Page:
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The Steel Remains by Richard K. Morgan
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The Steel Remains (2008)

by Richard K. Morgan

Other authors: See the other authors section.

Series: A Land Fit for Heroes (1)

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963468,982 (3.8)61
Recently added bylessonz, racetank, JR.Raluces, MaeveKane, private library, Me-chan, erikt80, libraryman_76021, mindlace
  1. 00
    The Iron Wolves by Andy Remic (bj)
  2. 00
    The First Law Trilogy by Joe Abercrombie (imyril)
    imyril: Two very different authors tackle fantasy stereotypes and subvert them with glee. Abercrombie focuses on antiheroes - the coward, the torturer, the berserker - whereas Morgan takes more traditional heroes and then soaks them in noir. The results are delightfully wicked, blood-soaked and utterly readable.… (more)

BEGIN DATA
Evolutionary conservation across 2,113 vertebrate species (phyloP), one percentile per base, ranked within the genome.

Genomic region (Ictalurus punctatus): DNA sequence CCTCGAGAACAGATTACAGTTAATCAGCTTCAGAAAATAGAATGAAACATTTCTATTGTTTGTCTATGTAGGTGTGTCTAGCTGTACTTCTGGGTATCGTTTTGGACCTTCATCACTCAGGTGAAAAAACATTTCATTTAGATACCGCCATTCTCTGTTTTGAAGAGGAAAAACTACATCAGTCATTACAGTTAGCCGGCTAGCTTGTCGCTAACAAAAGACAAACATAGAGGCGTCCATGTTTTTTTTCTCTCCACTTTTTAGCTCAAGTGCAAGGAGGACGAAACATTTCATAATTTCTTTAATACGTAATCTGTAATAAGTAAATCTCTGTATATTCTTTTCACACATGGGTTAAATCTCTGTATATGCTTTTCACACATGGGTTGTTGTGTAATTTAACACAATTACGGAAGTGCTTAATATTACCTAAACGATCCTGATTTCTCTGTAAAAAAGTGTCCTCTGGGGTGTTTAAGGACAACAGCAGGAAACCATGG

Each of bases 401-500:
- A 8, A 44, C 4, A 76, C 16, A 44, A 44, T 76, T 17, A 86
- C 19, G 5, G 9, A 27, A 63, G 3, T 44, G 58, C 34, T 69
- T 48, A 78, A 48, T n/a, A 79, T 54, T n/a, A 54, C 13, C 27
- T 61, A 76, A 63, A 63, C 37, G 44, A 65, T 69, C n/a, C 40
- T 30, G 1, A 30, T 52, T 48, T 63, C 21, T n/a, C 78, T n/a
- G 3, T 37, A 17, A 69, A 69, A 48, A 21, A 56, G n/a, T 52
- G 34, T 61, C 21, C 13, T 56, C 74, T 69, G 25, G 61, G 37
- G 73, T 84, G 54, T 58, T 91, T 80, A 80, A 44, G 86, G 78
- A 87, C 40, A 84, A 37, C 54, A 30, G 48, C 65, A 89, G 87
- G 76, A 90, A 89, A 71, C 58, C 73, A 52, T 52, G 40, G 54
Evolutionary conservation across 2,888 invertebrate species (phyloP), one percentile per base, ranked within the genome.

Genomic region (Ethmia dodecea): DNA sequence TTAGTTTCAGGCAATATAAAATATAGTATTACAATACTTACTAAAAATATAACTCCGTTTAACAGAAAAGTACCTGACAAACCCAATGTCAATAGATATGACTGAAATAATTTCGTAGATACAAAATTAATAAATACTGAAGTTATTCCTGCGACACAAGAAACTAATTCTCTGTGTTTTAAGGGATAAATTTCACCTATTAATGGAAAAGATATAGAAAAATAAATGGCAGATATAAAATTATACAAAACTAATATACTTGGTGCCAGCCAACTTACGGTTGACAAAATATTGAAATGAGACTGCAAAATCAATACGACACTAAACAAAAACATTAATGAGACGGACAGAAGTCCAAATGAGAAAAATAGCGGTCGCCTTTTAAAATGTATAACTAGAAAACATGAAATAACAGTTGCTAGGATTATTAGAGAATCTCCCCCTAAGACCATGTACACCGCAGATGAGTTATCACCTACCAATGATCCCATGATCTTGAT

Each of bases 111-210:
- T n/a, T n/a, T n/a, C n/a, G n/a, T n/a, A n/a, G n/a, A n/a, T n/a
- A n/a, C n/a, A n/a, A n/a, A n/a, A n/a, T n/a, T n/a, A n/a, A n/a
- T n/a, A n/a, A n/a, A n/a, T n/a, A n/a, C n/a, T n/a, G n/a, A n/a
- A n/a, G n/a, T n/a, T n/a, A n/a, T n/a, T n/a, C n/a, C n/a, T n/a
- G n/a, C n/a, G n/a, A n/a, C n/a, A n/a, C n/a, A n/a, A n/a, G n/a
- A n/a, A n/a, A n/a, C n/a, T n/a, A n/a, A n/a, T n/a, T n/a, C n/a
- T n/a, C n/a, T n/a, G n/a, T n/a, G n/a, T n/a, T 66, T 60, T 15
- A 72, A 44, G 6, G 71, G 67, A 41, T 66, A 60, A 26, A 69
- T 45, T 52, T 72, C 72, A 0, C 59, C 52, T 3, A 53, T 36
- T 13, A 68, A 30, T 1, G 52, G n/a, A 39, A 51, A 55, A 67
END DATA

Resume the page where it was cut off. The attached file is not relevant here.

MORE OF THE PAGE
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» See also 61 mentions

English (45)  Swedish (1)  All languages (46)
Showing 1-5 of 45 (next | show all)
My full review: http://tenaciousreader.wordpress.com/2013/10/13/the-steel-remains-by-richard-k-m...

I'm debating star rating on this. Beautifully written. Also, loved the ending. These make me want to give it 5 stars. But a few places slowed a bit for me, which might make me bump it to a 4. Either way, great book, would definitely recommend. May update with a full review at some point. ( )
  tenaciousreader | May 24, 2014 |
The main character is gay, but it's not his main personality trait which is fantastic.

The story, once you get into it, is okay, but it is confusing with all names for characters, places, things, and races. It is a fantasy world, so nothing is something I can relate to in order to remember who is whom and what is what. Took about half of the book until I had some control over who I was following of the three "POV" that was present in the book. ( )
  sororicida | Apr 10, 2014 |
Writing 5/5
Imagination 5/5
Plot 4.5/5
Setting 4.5/5
Characters 4/5

My Overall Enjoyment 5/5

From Goodreads-